Sunderland’s first potential pot shop holds outreach meeting

  • Gracious Greens LLC consultant Peter D’Agostini led the business’ community outreach meeting this week as the company seeks to become Sunderland’s first marijuana retailer. SCREENSHOT


Staff Writer
Monday, December 13, 2021

SUNDERLAND — A consultant for a company that wants to open the town’s first retail marijuana store assured town officials that the cannabis market in the region is not oversaturated, despite three other shops in the area that are either open or have permits in hand to open.

“When you look at the state as a whole, there’s 351 cities and towns in Massachusetts and 180 have banned it. You’re at about 50% of total towns that have this as an option,” said Peter D’Agostino, a consultant for Gracious Greens LLC, which wants to open a recreational marijuana dispensary at 267 Amherst Road, Suite 2. “Others have further limited it to only 20% of their liquor stores. When you do the math, the industry as a whole is running about 10% statewide of total liquor stores.”

His comments were made at a community outreach meeting hosted last month by Gracious Greens as the first step toward bringing the industry to Sunderland.

D’Agostino gave a short presentation about how the company will operate and answered several questions from the public.

“Our goal is to be a good partner … an overall net positive to our neighbors, which include residents and businesses,” D’Agostino said.

D’Agostino said this store would be Gracious Greens’ “first cannabis experience,” although principal owner Stephen Van Ostrad has operated retailers selling age-restricted products through liquor licenses in New York.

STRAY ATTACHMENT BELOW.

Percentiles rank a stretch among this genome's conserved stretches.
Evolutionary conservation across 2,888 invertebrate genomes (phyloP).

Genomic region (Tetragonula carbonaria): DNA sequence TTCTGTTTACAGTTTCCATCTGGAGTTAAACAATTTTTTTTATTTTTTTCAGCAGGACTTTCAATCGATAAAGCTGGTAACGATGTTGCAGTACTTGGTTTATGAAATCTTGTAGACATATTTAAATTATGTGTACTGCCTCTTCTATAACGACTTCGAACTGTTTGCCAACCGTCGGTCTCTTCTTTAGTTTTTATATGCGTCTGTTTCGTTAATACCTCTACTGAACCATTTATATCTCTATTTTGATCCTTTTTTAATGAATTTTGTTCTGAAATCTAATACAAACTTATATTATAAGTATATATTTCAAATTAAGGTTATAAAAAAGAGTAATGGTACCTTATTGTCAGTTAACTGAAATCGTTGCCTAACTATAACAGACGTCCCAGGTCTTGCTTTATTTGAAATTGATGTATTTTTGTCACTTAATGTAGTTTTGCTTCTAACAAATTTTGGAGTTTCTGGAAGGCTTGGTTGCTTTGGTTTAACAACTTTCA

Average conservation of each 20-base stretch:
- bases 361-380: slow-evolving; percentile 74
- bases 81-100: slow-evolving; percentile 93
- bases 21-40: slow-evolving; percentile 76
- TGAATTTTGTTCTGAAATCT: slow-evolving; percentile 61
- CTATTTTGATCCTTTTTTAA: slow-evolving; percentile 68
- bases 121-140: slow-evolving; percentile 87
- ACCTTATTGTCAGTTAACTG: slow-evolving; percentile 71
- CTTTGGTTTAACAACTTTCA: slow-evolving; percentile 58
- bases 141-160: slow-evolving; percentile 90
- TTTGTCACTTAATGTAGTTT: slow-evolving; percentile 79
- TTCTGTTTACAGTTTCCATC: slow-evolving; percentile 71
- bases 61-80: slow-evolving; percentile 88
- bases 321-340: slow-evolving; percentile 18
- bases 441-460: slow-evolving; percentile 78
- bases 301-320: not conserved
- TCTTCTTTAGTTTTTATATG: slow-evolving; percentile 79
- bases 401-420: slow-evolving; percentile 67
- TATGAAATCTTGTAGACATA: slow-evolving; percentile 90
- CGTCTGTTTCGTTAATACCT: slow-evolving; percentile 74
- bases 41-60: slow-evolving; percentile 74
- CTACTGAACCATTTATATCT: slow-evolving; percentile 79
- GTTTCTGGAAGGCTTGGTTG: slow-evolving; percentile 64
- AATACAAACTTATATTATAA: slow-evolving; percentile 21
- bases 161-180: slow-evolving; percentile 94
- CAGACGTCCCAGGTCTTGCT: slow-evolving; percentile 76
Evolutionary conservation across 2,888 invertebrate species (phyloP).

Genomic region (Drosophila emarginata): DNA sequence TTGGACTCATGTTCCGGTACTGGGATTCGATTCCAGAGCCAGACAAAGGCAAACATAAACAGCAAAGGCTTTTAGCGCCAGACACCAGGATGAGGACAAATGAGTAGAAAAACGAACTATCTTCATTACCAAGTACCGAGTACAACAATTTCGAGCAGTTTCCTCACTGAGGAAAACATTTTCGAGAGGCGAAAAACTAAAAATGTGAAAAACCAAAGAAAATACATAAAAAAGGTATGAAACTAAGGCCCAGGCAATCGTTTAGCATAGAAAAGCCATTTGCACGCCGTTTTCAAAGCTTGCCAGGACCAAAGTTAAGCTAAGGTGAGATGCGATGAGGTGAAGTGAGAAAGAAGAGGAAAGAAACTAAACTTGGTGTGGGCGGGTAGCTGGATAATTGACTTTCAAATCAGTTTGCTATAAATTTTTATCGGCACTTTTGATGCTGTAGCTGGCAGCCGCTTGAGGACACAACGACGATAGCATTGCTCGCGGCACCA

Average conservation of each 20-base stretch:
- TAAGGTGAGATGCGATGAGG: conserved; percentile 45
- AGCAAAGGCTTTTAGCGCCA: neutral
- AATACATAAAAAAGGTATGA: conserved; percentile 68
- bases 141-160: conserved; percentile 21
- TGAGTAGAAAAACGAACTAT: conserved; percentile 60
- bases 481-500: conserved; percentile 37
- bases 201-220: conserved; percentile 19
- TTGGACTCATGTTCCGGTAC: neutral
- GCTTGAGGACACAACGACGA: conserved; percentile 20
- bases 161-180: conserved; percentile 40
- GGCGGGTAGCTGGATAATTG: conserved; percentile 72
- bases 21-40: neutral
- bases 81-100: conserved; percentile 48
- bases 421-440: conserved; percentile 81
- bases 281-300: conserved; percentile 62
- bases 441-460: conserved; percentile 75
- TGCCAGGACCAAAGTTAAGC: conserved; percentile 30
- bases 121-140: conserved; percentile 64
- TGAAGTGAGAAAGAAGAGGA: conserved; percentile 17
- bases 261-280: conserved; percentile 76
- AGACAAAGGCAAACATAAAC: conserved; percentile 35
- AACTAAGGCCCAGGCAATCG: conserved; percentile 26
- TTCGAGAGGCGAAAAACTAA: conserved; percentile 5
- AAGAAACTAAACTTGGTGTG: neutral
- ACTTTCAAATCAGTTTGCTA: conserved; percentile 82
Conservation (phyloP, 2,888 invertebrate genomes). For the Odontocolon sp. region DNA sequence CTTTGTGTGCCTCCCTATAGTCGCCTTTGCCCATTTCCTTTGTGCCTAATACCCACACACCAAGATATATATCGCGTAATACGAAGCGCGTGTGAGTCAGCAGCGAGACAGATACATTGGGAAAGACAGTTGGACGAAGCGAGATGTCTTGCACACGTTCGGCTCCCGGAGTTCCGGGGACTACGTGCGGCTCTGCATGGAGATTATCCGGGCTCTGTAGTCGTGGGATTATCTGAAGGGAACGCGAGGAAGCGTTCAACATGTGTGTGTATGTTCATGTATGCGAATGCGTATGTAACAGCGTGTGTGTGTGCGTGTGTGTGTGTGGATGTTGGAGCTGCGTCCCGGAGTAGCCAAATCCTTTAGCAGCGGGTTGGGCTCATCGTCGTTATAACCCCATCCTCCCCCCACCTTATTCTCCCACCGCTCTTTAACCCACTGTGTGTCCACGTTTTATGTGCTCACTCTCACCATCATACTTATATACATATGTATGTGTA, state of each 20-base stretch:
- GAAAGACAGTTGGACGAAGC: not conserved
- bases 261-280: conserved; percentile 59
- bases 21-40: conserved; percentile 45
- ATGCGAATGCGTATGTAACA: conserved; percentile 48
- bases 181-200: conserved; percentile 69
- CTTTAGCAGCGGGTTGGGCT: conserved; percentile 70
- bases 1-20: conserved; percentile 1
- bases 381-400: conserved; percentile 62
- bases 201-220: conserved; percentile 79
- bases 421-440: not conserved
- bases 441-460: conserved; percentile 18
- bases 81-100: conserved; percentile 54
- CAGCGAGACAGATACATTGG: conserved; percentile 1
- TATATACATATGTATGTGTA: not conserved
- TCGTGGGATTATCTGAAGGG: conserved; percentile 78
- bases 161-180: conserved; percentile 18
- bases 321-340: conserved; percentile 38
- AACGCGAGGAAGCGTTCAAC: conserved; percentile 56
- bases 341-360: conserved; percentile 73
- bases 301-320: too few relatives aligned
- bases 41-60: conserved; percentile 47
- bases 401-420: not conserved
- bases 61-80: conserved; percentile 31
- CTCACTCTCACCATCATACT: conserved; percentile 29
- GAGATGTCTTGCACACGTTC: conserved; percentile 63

Town Administrator Geoff Kravitz asked how much revenue Gracious Greens is projected to earn in its first year of operation.

“From a general perspective, $6 million to $8 million gross revenue would be a reasonable expectation,” D’Agostino said.

“We feel like this is a pretty good spot, there’s some traffic from people going to and from work … that could certainly help business.”

Expanding on that thought, Planning Board Chair Dana Roscoe asked if it is really feasible to open a marijuana dispensary when there is a permitted store a few miles down the road in Amherst and two permitted dispensaries — that have yet to be opened — a few miles north at the former Sugarloaf Shoppes in Whately.

“Is there really a $6 million market?” Roscoe inquired. “It seems like we’ve kind of saturated the distribution of this product.”

D’Agostino said “it may feel” like there are too many dispensaries clustered together, but in the context of the entire state, there are not that many. He added there tend to be “pockets” of stores around the state as some communities are more “accepting of cannabis.”

School Committee member Peter Gagarin said the town has had problems with “absentee landlords” with the town’s rental properties and asked Van Ostrad if he will be directly involved in the store’s operations.

“I will be there five of seven days a week,” Van Ostrad replied. “Our goal is to be a part of the town.”

Van Ostrad added he would like to hear input on how his business can help improve the town as they try to become a “productive partner.”

“We’re going to come to the town and ask to see where we can help them out,” Van Ostrad said. “We’re in it for the long haul.”

From here, Gracious Greens must receive a host community agreement from the Select Board before applying for a license with the state Cannabis Control Commission. After that, the business must appear before the Planning Board and Zoning Board of Appeals for a special permit before the store can be opened.